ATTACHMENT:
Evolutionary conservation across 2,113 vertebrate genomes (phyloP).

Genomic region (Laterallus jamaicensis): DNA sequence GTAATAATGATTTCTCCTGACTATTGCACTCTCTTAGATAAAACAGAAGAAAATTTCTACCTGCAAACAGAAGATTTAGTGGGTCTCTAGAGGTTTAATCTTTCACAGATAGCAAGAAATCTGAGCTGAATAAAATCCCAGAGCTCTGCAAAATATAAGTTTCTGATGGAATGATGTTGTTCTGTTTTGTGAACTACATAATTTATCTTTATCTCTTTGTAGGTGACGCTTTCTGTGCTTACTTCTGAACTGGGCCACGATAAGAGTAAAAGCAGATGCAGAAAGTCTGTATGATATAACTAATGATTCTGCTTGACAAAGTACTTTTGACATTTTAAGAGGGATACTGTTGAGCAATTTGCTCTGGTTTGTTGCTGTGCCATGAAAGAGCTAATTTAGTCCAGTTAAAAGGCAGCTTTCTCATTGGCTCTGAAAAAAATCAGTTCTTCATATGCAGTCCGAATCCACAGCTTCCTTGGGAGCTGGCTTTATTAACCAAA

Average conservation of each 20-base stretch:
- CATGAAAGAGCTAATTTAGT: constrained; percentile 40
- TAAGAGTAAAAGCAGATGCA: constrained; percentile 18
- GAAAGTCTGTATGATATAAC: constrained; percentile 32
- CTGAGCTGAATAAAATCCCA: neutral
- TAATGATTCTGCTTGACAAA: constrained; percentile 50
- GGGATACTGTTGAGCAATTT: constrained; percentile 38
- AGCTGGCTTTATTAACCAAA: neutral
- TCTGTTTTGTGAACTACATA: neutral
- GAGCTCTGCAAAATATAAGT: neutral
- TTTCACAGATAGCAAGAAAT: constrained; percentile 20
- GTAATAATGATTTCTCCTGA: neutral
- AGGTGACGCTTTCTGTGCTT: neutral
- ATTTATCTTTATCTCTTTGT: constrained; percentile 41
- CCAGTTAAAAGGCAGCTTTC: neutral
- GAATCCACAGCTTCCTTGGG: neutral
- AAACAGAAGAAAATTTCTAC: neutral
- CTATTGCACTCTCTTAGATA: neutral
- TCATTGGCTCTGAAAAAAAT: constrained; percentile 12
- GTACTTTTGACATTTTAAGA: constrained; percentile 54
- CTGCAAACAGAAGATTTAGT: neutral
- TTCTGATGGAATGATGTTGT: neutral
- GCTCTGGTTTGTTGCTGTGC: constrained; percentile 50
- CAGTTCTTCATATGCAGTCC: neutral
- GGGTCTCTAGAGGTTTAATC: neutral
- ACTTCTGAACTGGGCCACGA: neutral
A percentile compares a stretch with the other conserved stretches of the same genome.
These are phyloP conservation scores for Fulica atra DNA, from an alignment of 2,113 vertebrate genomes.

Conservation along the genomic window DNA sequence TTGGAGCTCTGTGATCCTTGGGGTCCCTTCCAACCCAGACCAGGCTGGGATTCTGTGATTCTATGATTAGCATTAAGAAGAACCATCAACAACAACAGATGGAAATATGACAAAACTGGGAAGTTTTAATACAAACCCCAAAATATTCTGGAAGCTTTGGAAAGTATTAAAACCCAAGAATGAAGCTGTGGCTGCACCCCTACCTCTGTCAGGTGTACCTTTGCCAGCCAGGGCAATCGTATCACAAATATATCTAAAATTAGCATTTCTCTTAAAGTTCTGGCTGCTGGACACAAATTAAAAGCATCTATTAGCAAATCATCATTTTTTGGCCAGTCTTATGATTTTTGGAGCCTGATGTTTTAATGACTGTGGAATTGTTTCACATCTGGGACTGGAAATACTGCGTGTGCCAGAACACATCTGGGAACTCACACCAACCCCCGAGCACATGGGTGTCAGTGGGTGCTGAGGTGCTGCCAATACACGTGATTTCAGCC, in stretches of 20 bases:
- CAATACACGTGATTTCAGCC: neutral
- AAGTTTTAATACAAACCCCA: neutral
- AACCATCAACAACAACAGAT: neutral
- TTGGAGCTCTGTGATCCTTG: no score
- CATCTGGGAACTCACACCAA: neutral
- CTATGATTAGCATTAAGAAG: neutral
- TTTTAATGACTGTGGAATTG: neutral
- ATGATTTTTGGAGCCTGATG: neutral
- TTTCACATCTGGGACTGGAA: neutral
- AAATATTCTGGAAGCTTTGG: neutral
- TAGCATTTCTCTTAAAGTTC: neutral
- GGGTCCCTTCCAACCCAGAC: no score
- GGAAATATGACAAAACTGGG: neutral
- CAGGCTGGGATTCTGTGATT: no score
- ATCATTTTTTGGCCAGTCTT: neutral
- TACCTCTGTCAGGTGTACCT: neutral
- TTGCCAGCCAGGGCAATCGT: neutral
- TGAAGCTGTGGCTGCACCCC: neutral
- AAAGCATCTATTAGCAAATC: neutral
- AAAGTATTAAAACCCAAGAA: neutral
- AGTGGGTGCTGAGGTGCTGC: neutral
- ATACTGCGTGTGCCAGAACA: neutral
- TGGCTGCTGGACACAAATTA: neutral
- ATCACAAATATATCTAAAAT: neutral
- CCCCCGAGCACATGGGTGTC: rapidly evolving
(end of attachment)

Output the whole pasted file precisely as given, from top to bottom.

Evolutionary conservation across 2,113 vertebrate genomes (phyloP).

Genomic region (Laterallus jamaicensis): DNA sequence GTAATAATGATTTCTCCTGACTATTGCACTCTCTTAGATAAAACAGAAGAAAATTTCTACCTGCAAACAGAAGATTTAGTGGGTCTCTAGAGGTTTAATCTTTCACAGATAGCAAGAAATCTGAGCTGAATAAAATCCCAGAGCTCTGCAAAATATAAGTTTCTGATGGAATGATGTTGTTCTGTTTTGTGAACTACATAATTTATCTTTATCTCTTTGTAGGTGACGCTTTCTGTGCTTACTTCTGAACTGGGCCACGATAAGAGTAAAAGCAGATGCAGAAAGTCTGTATGATATAACTAATGATTCTGCTTGACAAAGTACTTTTGACATTTTAAGAGGGATACTGTTGAGCAATTTGCTCTGGTTTGTTGCTGTGCCATGAAAGAGCTAATTTAGTCCAGTTAAAAGGCAGCTTTCTCATTGGCTCTGAAAAAAATCAGTTCTTCATATGCAGTCCGAATCCACAGCTTCCTTGGGAGCTGGCTTTATTAACCAAA

Average conservation of each 20-base stretch:
- CATGAAAGAGCTAATTTAGT: constrained; percentile 40
- TAAGAGTAAAAGCAGATGCA: constrained; percentile 18
- GAAAGTCTGTATGATATAAC: constrained; percentile 32
- CTGAGCTGAATAAAATCCCA: neutral
- TAATGATTCTGCTTGACAAA: constrained; percentile 50
- GGGATACTGTTGAGCAATTT: constrained; percentile 38
- AGCTGGCTTTATTAACCAAA: neutral
- TCTGTTTTGTGAACTACATA: neutral
- GAGCTCTGCAAAATATAAGT: neutral
- TTTCACAGATAGCAAGAAAT: constrained; percentile 20
- GTAATAATGATTTCTCCTGA: neutral
- AGGTGACGCTTTCTGTGCTT: neutral
- ATTTATCTTTATCTCTTTGT: constrained; percentile 41
- CCAGTTAAAAGGCAGCTTTC: neutral
- GAATCCACAGCTTCCTTGGG: neutral
- AAACAGAAGAAAATTTCTAC: neutral
- CTATTGCACTCTCTTAGATA: neutral
- TCATTGGCTCTGAAAAAAAT: constrained; percentile 12
- GTACTTTTGACATTTTAAGA: constrained; percentile 54
- CTGCAAACAGAAGATTTAGT: neutral
- TTCTGATGGAATGATGTTGT: neutral
- GCTCTGGTTTGTTGCTGTGC: constrained; percentile 50
- CAGTTCTTCATATGCAGTCC: neutral
- GGGTCTCTAGAGGTTTAATC: neutral
- ACTTCTGAACTGGGCCACGA: neutral
A percentile compares a stretch with the other conserved stretches of the same genome.
These are phyloP conservation scores for Fulica atra DNA, from an alignment of 2,113 vertebrate genomes.

Conservation along the genomic window DNA sequence TTGGAGCTCTGTGATCCTTGGGGTCCCTTCCAACCCAGACCAGGCTGGGATTCTGTGATTCTATGATTAGCATTAAGAAGAACCATCAACAACAACAGATGGAAATATGACAAAACTGGGAAGTTTTAATACAAACCCCAAAATATTCTGGAAGCTTTGGAAAGTATTAAAACCCAAGAATGAAGCTGTGGCTGCACCCCTACCTCTGTCAGGTGTACCTTTGCCAGCCAGGGCAATCGTATCACAAATATATCTAAAATTAGCATTTCTCTTAAAGTTCTGGCTGCTGGACACAAATTAAAAGCATCTATTAGCAAATCATCATTTTTTGGCCAGTCTTATGATTTTTGGAGCCTGATGTTTTAATGACTGTGGAATTGTTTCACATCTGGGACTGGAAATACTGCGTGTGCCAGAACACATCTGGGAACTCACACCAACCCCCGAGCACATGGGTGTCAGTGGGTGCTGAGGTGCTGCCAATACACGTGATTTCAGCC, in stretches of 20 bases:
- CAATACACGTGATTTCAGCC: neutral
- AAGTTTTAATACAAACCCCA: neutral
- AACCATCAACAACAACAGAT: neutral
- TTGGAGCTCTGTGATCCTTG: no score
- CATCTGGGAACTCACACCAA: neutral
- CTATGATTAGCATTAAGAAG: neutral
- TTTTAATGACTGTGGAATTG: neutral
- ATGATTTTTGGAGCCTGATG: neutral
- TTTCACATCTGGGACTGGAA: neutral
- AAATATTCTGGAAGCTTTGG: neutral
- TAGCATTTCTCTTAAAGTTC: neutral
- GGGTCCCTTCCAACCCAGAC: no score
- GGAAATATGACAAAACTGGG: neutral
- CAGGCTGGGATTCTGTGATT: no score
- ATCATTTTTTGGCCAGTCTT: neutral
- TACCTCTGTCAGGTGTACCT: neutral
- TTGCCAGCCAGGGCAATCGT: neutral
- TGAAGCTGTGGCTGCACCCC: neutral
- AAAGCATCTATTAGCAAATC: neutral
- AAAGTATTAAAACCCAAGAA: neutral
- AGTGGGTGCTGAGGTGCTGC: neutral
- ATACTGCGTGTGCCAGAACA: neutral
- TGGCTGCTGGACACAAATTA: neutral
- ATCACAAATATATCTAAAAT: neutral
- CCCCCGAGCACATGGGTGTC: rapidly evolving